Select Page
(Last Updated On: November 15, 2011)

Reposted from the Digital Summer Institute Blog

I introduced mapping as a research and teaching process to James [Ford] (English), Brandon [Lehr] (Economics), and Richard [Mora] (Sociology). Presenting the digital map of musicians’ social networks that I created for my dissertation, I talked about the ways in which this geo-spatial (GIS) visualization helped me contextualize my ethnographic finding and raise further questions about religious and musical identities in transnational settings. With this example, I illustrated the value of a rather labor-intensive visualization project (that took 8 months to complete). Read more about this mapping project.

I then introduced Google My Places as a basic tool to engage students in spatial thinking. Google enables users to create a personal map. [Unfortunately, we found out Oxy’s version Google doesn’t have My Maps. One would have to register separately for a non-Oxy Google account in order to use My Maps]. In My Maps, one can create a new map with a title and description. On this map, one can drop pins in locations found by entering either a street address or latitude and longitude coordinates. One can label this pin (with specific color and shape assignment) and insert a narrative (including images and links). Google has provided a  pretty good tutorial for My Maps. I showed them an location-based narrative example of My Maps: my autobio-musical map, a test-run for an ethnographic/interview method that I conceived for my musician-based ethnography. James suggested that he may map hip-hop performances, venues, and conference sites using My Maps.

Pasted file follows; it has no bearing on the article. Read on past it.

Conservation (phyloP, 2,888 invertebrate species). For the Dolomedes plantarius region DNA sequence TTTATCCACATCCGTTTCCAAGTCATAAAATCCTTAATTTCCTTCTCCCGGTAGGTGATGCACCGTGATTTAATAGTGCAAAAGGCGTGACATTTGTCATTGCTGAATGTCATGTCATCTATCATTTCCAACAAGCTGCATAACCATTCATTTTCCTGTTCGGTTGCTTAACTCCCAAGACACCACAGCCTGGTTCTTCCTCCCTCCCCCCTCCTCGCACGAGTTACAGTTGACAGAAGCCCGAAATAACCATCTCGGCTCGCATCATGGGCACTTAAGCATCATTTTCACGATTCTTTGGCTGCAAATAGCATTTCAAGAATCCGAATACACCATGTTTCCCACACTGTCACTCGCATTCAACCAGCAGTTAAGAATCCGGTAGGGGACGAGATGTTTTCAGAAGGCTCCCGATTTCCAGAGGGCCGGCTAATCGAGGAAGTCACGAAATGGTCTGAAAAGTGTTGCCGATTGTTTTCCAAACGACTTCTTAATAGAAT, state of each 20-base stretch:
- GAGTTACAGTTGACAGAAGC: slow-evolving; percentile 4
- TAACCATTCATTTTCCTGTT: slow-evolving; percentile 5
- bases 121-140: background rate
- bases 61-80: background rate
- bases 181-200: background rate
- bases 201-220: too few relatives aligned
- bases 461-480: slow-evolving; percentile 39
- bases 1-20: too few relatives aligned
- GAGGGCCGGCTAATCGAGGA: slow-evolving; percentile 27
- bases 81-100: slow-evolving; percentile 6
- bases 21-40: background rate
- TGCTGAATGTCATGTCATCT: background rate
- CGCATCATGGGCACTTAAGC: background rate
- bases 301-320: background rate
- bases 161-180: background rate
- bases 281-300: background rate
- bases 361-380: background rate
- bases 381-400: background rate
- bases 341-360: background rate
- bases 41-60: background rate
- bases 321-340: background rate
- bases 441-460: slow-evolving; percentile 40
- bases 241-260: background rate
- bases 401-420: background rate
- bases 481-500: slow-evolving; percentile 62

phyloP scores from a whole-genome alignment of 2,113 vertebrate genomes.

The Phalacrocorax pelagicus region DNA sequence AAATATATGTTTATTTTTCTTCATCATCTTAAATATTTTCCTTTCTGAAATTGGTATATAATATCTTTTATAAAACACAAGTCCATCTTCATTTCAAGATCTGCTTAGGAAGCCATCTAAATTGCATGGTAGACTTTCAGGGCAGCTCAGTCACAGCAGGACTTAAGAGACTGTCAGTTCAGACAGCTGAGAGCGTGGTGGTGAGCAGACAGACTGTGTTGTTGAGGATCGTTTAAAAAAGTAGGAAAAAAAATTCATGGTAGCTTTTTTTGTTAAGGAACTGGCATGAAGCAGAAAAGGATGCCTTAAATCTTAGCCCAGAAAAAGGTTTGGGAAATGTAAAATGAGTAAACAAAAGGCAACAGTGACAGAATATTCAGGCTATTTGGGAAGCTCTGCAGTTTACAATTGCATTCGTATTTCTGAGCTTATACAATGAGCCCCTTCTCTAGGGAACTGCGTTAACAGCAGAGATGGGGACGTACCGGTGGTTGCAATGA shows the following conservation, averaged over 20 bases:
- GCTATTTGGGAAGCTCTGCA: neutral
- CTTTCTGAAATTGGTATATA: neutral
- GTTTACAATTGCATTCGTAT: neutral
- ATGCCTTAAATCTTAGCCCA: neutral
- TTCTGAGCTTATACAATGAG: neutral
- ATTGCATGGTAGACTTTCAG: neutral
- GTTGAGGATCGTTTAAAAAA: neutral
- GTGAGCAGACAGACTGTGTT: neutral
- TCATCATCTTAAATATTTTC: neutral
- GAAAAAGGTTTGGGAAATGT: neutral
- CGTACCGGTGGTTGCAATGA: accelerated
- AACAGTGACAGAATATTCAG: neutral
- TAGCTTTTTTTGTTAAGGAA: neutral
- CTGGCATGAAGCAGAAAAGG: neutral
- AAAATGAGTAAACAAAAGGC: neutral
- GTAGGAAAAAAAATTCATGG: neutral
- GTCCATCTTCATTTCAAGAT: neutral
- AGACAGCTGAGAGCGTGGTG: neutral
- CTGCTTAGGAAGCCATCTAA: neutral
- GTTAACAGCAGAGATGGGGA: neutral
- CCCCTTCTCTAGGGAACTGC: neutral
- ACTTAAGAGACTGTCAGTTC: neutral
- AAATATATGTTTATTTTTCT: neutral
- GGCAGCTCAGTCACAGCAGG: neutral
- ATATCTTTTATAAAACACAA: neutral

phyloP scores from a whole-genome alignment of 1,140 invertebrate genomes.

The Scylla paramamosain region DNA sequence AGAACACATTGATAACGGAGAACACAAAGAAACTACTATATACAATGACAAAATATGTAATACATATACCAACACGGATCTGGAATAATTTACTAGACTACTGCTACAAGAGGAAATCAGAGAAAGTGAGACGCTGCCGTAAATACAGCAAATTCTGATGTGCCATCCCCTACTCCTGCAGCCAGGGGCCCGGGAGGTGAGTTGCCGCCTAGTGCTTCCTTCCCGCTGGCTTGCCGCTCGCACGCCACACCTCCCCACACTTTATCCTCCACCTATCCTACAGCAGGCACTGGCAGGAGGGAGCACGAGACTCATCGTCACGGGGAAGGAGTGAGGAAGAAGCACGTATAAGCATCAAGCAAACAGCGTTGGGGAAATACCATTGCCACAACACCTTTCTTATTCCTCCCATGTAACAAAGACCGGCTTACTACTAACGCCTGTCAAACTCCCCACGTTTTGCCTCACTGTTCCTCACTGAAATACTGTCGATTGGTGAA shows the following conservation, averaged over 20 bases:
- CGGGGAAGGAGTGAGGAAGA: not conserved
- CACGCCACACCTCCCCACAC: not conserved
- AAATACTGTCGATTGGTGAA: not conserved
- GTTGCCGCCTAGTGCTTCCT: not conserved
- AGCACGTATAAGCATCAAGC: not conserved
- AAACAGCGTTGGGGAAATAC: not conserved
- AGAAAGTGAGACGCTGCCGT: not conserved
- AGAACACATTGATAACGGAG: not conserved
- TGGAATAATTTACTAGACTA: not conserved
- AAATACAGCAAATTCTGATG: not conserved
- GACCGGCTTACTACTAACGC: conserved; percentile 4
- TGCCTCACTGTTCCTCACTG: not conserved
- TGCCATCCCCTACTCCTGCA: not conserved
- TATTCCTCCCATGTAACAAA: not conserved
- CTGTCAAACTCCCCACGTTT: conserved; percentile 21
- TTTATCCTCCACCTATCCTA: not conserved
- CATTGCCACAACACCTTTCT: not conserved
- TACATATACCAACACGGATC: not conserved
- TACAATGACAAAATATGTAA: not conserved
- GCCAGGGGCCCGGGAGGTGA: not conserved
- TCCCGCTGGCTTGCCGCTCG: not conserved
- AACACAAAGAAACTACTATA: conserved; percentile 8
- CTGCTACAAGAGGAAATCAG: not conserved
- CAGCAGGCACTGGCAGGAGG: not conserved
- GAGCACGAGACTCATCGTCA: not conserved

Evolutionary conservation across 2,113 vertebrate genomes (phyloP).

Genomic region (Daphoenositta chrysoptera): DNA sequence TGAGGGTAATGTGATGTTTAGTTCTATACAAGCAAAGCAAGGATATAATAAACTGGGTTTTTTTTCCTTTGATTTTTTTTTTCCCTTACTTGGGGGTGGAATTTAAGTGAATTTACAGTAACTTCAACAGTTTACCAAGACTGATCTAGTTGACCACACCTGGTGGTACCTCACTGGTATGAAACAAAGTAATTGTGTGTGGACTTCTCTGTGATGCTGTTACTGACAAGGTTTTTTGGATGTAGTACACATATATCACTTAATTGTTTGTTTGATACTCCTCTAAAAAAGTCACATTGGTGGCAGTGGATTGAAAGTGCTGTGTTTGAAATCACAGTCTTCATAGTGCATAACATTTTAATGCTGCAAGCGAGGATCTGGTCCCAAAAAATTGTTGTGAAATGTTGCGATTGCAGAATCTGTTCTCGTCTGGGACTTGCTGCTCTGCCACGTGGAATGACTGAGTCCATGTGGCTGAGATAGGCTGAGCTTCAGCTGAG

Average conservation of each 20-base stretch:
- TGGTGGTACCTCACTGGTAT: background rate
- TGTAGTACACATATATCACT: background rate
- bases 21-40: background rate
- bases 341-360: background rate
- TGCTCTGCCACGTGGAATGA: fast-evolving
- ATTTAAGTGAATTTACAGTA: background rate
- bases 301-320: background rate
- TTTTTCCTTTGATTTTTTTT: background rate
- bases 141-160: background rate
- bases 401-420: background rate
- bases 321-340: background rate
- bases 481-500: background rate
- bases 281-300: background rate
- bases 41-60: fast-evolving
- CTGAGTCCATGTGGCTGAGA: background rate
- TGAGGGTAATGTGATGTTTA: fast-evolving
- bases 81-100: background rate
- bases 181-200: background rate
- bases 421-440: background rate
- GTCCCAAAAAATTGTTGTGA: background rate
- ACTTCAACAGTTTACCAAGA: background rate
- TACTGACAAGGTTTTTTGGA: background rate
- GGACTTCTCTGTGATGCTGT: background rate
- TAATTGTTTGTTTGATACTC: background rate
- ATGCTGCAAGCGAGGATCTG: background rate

In addition to desk-top mapping, map creation can be done in a mobile environment. In particular, these geo-reference pins can be dropped using GPS-enabled devices such as smart phones and tablets (ipad and alike). These live recorded geo coordinates can be added to My Maps. I mentioned to Richard the possibility of using this tool in his immigration course cluster this semester. Students performing fieldwork in communities outside of Oxy campus could utilize Google Maps to create geo coordinates as they work in the field. Alternatively, Ever Note could be a solution for geo-tagging field recordings and notes in field work situations. I would also suggest Broadcastr, “a social media platform for location-based stories”, as a possible field recording tool for digital and geospatial storytelling.

Brandon pointed out that there is a huge gap in terms of work and technical knowledge between boutique visualization tools (OpenLayer as in the case of my musician network map) and the basic mapping tools like Google My Maps. He showed us Gapminder, a collection of dynamic visualizations (used by many TedTalk speakers) illustrating social facts in time. Gapminder can be used to animate statistics available on the site, but it doesn’t render geospatial information. Gapminder as a platform can be downloaded for user to animate their own data.

James shared with us WorldMapper, a web archive of world maps “where territories are re-sized on each map according to the subject of interest.” This a good teaching tool to illustrate how social facts (such as money spent on war) can shape and alter the contour and size of territories and countries, ultimately highlighting social and political differences in the world. According to James, the developers at WorldMapper take data requests from users.

Responding to James, I showed Social Explorer, a site that supports interactive demographic data explorations in GIS terms. And ESRI, the company that makes ArcGIS, the standard mapping application for urban planners and geographers, provides a free dynamic mapping service on their website.

Over lunch at Sycamore Glen, Brandon, Maryann [Horowitz] (History) and I continued our conversation on mapping. We discussed the possibility of overlaying historical maps (Ortelius!) onto modern maps. I mentioned how this can be accomplished using either ArcGIS and Google Earth.

I will continue to explore various digital mapping tools throughout the year. Let’s talk GIS some time!